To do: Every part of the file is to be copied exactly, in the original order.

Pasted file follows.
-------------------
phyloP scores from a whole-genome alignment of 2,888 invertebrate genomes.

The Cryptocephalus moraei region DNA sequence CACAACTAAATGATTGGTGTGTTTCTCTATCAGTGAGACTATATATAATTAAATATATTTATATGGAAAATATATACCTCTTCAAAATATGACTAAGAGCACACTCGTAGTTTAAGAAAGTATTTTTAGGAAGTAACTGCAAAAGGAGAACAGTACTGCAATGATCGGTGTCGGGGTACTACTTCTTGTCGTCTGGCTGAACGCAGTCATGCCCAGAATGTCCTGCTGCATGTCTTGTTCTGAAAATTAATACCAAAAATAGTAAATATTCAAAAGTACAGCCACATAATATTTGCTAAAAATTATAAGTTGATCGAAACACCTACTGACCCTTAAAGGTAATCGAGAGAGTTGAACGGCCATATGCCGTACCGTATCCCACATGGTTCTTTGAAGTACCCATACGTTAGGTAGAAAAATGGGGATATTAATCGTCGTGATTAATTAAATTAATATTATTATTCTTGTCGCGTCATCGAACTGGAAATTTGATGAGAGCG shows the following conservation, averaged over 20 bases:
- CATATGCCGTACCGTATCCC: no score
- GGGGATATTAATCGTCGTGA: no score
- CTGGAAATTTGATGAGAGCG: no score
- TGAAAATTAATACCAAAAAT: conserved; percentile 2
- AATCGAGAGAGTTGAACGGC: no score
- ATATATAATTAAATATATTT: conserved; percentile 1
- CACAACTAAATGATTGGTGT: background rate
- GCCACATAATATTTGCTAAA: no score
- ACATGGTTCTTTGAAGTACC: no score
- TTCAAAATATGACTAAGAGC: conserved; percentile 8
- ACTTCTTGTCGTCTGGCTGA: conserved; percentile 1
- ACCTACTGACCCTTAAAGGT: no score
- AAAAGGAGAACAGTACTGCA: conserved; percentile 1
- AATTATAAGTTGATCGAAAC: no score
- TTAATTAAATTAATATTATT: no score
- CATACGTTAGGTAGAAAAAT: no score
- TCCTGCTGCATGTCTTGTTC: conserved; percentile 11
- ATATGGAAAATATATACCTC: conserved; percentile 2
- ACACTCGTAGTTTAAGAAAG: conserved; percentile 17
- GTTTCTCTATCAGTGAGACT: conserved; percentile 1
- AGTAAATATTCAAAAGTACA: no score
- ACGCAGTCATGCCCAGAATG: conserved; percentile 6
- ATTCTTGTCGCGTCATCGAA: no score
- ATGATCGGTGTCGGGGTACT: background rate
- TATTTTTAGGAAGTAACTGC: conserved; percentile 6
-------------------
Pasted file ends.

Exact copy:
phyloP scores from a whole-genome alignment of 2,888 invertebrate genomes.

The Cryptocephalus moraei region DNA sequence CACAACTAAATGATTGGTGTGTTTCTCTATCAGTGAGACTATATATAATTAAATATATTTATATGGAAAATATATACCTCTTCAAAATATGACTAAGAGCACACTCGTAGTTTAAGAAAGTATTTTTAGGAAGTAACTGCAAAAGGAGAACAGTACTGCAATGATCGGTGTCGGGGTACTACTTCTTGTCGTCTGGCTGAACGCAGTCATGCCCAGAATGTCCTGCTGCATGTCTTGTTCTGAAAATTAATACCAAAAATAGTAAATATTCAAAAGTACAGCCACATAATATTTGCTAAAAATTATAAGTTGATCGAAACACCTACTGACCCTTAAAGGTAATCGAGAGAGTTGAACGGCCATATGCCGTACCGTATCCCACATGGTTCTTTGAAGTACCCATACGTTAGGTAGAAAAATGGGGATATTAATCGTCGTGATTAATTAAATTAATATTATTATTCTTGTCGCGTCATCGAACTGGAAATTTGATGAGAGCG shows the following conservation, averaged over 20 bases:
- CATATGCCGTACCGTATCCC: no score
- GGGGATATTAATCGTCGTGA: no score
- CTGGAAATTTGATGAGAGCG: no score
- TGAAAATTAATACCAAAAAT: conserved; percentile 2
- AATCGAGAGAGTTGAACGGC: no score
- ATATATAATTAAATATATTT: conserved; percentile 1
- CACAACTAAATGATTGGTGT: background rate
- GCCACATAATATTTGCTAAA: no score
- ACATGGTTCTTTGAAGTACC: no score
- TTCAAAATATGACTAAGAGC: conserved; percentile 8
- ACTTCTTGTCGTCTGGCTGA: conserved; percentile 1
- ACCTACTGACCCTTAAAGGT: no score
- AAAAGGAGAACAGTACTGCA: conserved; percentile 1
- AATTATAAGTTGATCGAAAC: no score
- TTAATTAAATTAATATTATT: no score
- CATACGTTAGGTAGAAAAAT: no score
- TCCTGCTGCATGTCTTGTTC: conserved; percentile 11
- ATATGGAAAATATATACCTC: conserved; percentile 2
- ACACTCGTAGTTTAAGAAAG: conserved; percentile 17
- GTTTCTCTATCAGTGAGACT: conserved; percentile 1
- AGTAAATATTCAAAAGTACA: no score
- ACGCAGTCATGCCCAGAATG: conserved; percentile 6
- ATTCTTGTCGCGTCATCGAA: no score
- ATGATCGGTGTCGGGGTACT: background rate
- TATTTTTAGGAAGTAACTGC: conserved; percentile 6